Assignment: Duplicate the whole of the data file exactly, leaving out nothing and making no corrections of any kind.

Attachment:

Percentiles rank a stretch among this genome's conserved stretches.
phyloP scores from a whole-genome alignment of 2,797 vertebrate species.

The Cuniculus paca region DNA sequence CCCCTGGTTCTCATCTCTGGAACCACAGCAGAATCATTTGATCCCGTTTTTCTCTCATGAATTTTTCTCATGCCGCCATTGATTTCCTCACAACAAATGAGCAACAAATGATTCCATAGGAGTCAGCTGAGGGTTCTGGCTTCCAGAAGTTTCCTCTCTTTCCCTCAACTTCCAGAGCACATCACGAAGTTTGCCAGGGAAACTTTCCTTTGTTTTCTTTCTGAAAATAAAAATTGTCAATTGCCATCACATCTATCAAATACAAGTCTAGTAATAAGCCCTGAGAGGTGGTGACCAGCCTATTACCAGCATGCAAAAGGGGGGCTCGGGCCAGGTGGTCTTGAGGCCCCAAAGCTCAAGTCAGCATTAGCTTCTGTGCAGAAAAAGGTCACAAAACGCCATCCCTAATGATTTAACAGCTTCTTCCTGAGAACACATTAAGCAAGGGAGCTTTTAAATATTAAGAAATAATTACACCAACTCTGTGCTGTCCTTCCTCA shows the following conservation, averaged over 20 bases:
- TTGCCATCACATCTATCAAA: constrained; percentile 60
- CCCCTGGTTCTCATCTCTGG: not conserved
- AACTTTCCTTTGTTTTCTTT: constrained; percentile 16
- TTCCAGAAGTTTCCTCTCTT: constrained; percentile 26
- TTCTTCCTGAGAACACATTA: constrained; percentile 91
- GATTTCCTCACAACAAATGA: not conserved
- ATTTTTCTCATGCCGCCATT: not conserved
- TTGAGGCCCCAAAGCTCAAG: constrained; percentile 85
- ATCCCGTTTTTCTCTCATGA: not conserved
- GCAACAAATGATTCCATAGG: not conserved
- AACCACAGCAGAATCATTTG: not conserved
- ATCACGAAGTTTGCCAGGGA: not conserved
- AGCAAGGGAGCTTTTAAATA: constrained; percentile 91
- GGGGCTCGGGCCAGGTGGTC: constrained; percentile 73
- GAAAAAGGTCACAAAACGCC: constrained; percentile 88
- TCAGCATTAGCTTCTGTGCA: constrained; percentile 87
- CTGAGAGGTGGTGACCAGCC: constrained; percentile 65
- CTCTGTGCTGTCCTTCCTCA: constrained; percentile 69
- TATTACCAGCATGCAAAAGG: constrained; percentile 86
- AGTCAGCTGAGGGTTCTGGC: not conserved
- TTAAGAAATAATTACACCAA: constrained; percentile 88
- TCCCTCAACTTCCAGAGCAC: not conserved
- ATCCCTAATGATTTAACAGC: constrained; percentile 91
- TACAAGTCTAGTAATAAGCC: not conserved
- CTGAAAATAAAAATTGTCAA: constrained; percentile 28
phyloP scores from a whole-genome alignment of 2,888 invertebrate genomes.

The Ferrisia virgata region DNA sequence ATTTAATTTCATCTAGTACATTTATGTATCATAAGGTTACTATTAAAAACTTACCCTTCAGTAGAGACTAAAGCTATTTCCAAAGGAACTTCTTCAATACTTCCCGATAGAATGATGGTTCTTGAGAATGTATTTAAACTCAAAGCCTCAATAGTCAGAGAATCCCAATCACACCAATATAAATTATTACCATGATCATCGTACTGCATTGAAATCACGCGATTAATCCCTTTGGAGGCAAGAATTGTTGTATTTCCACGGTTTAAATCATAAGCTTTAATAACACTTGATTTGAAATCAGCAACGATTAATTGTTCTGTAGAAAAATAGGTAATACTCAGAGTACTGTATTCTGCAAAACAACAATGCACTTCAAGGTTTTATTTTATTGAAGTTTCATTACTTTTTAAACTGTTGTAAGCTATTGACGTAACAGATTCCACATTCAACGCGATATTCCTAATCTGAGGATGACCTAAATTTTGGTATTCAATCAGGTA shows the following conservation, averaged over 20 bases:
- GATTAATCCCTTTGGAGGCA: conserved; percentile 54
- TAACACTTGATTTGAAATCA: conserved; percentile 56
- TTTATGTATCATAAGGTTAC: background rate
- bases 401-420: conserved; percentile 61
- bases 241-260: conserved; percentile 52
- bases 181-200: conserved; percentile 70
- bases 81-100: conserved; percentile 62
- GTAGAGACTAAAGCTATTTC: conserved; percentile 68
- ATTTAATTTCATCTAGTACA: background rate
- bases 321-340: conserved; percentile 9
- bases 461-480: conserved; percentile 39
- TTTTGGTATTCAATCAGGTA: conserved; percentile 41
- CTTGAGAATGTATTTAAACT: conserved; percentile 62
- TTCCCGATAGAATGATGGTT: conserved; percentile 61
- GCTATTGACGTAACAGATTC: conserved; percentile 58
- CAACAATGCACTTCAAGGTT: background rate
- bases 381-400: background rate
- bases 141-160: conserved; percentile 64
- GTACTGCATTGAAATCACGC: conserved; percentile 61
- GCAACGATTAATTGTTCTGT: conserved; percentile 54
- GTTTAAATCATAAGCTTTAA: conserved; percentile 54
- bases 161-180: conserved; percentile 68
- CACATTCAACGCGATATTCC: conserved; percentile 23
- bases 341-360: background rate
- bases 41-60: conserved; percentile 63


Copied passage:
Percentiles rank a stretch among this genome's conserved stretches.
phyloP scores from a whole-genome alignment of 2,797 vertebrate species.

The Cuniculus paca region DNA sequence CCCCTGGTTCTCATCTCTGGAACCACAGCAGAATCATTTGATCCCGTTTTTCTCTCATGAATTTTTCTCATGCCGCCATTGATTTCCTCACAACAAATGAGCAACAAATGATTCCATAGGAGTCAGCTGAGGGTTCTGGCTTCCAGAAGTTTCCTCTCTTTCCCTCAACTTCCAGAGCACATCACGAAGTTTGCCAGGGAAACTTTCCTTTGTTTTCTTTCTGAAAATAAAAATTGTCAATTGCCATCACATCTATCAAATACAAGTCTAGTAATAAGCCCTGAGAGGTGGTGACCAGCCTATTACCAGCATGCAAAAGGGGGGCTCGGGCCAGGTGGTCTTGAGGCCCCAAAGCTCAAGTCAGCATTAGCTTCTGTGCAGAAAAAGGTCACAAAACGCCATCCCTAATGATTTAACAGCTTCTTCCTGAGAACACATTAAGCAAGGGAGCTTTTAAATATTAAGAAATAATTACACCAACTCTGTGCTGTCCTTCCTCA shows the following conservation, averaged over 20 bases:
- TTGCCATCACATCTATCAAA: constrained; percentile 60
- CCCCTGGTTCTCATCTCTGG: not conserved
- AACTTTCCTTTGTTTTCTTT: constrained; percentile 16
- TTCCAGAAGTTTCCTCTCTT: constrained; percentile 26
- TTCTTCCTGAGAACACATTA: constrained; percentile 91
- GATTTCCTCACAACAAATGA: not conserved
- ATTTTTCTCATGCCGCCATT: not conserved
- TTGAGGCCCCAAAGCTCAAG: constrained; percentile 85
- ATCCCGTTTTTCTCTCATGA: not conserved
- GCAACAAATGATTCCATAGG: not conserved
- AACCACAGCAGAATCATTTG: not conserved
- ATCACGAAGTTTGCCAGGGA: not conserved
- AGCAAGGGAGCTTTTAAATA: constrained; percentile 91
- GGGGCTCGGGCCAGGTGGTC: constrained; percentile 73
- GAAAAAGGTCACAAAACGCC: constrained; percentile 88
- TCAGCATTAGCTTCTGTGCA: constrained; percentile 87
- CTGAGAGGTGGTGACCAGCC: constrained; percentile 65
- CTCTGTGCTGTCCTTCCTCA: constrained; percentile 69
- TATTACCAGCATGCAAAAGG: constrained; percentile 86
- AGTCAGCTGAGGGTTCTGGC: not conserved
- TTAAGAAATAATTACACCAA: constrained; percentile 88
- TCCCTCAACTTCCAGAGCAC: not conserved
- ATCCCTAATGATTTAACAGC: constrained; percentile 91
- TACAAGTCTAGTAATAAGCC: not conserved
- CTGAAAATAAAAATTGTCAA: constrained; percentile 28
phyloP scores from a whole-genome alignment of 2,888 invertebrate genomes.

The Ferrisia virgata region DNA sequence ATTTAATTTCATCTAGTACATTTATGTATCATAAGGTTACTATTAAAAACTTACCCTTCAGTAGAGACTAAAGCTATTTCCAAAGGAACTTCTTCAATACTTCCCGATAGAATGATGGTTCTTGAGAATGTATTTAAACTCAAAGCCTCAATAGTCAGAGAATCCCAATCACACCAATATAAATTATTACCATGATCATCGTACTGCATTGAAATCACGCGATTAATCCCTTTGGAGGCAAGAATTGTTGTATTTCCACGGTTTAAATCATAAGCTTTAATAACACTTGATTTGAAATCAGCAACGATTAATTGTTCTGTAGAAAAATAGGTAATACTCAGAGTACTGTATTCTGCAAAACAACAATGCACTTCAAGGTTTTATTTTATTGAAGTTTCATTACTTTTTAAACTGTTGTAAGCTATTGACGTAACAGATTCCACATTCAACGCGATATTCCTAATCTGAGGATGACCTAAATTTTGGTATTCAATCAGGTA shows the following conservation, averaged over 20 bases:
- GATTAATCCCTTTGGAGGCA: conserved; percentile 54
- TAACACTTGATTTGAAATCA: conserved; percentile 56
- TTTATGTATCATAAGGTTAC: background rate
- bases 401-420: conserved; percentile 61
- bases 241-260: conserved; percentile 52
- bases 181-200: conserved; percentile 70
- bases 81-100: conserved; percentile 62
- GTAGAGACTAAAGCTATTTC: conserved; percentile 68
- ATTTAATTTCATCTAGTACA: background rate
- bases 321-340: conserved; percentile 9
- bases 461-480: conserved; percentile 39
- TTTTGGTATTCAATCAGGTA: conserved; percentile 41
- CTTGAGAATGTATTTAAACT: conserved; percentile 62
- TTCCCGATAGAATGATGGTT: conserved; percentile 61
- GCTATTGACGTAACAGATTC: conserved; percentile 58
- CAACAATGCACTTCAAGGTT: background rate
- bases 381-400: background rate
- bases 141-160: conserved; percentile 64
- GTACTGCATTGAAATCACGC: conserved; percentile 61
- GCAACGATTAATTGTTCTGT: conserved; percentile 54
- GTTTAAATCATAAGCTTTAA: conserved; percentile 54
- bases 161-180: conserved; percentile 68
- CACATTCAACGCGATATTCC: conserved; percentile 23
- bases 341-360: background rate
- bases 41-60: conserved; percentile 63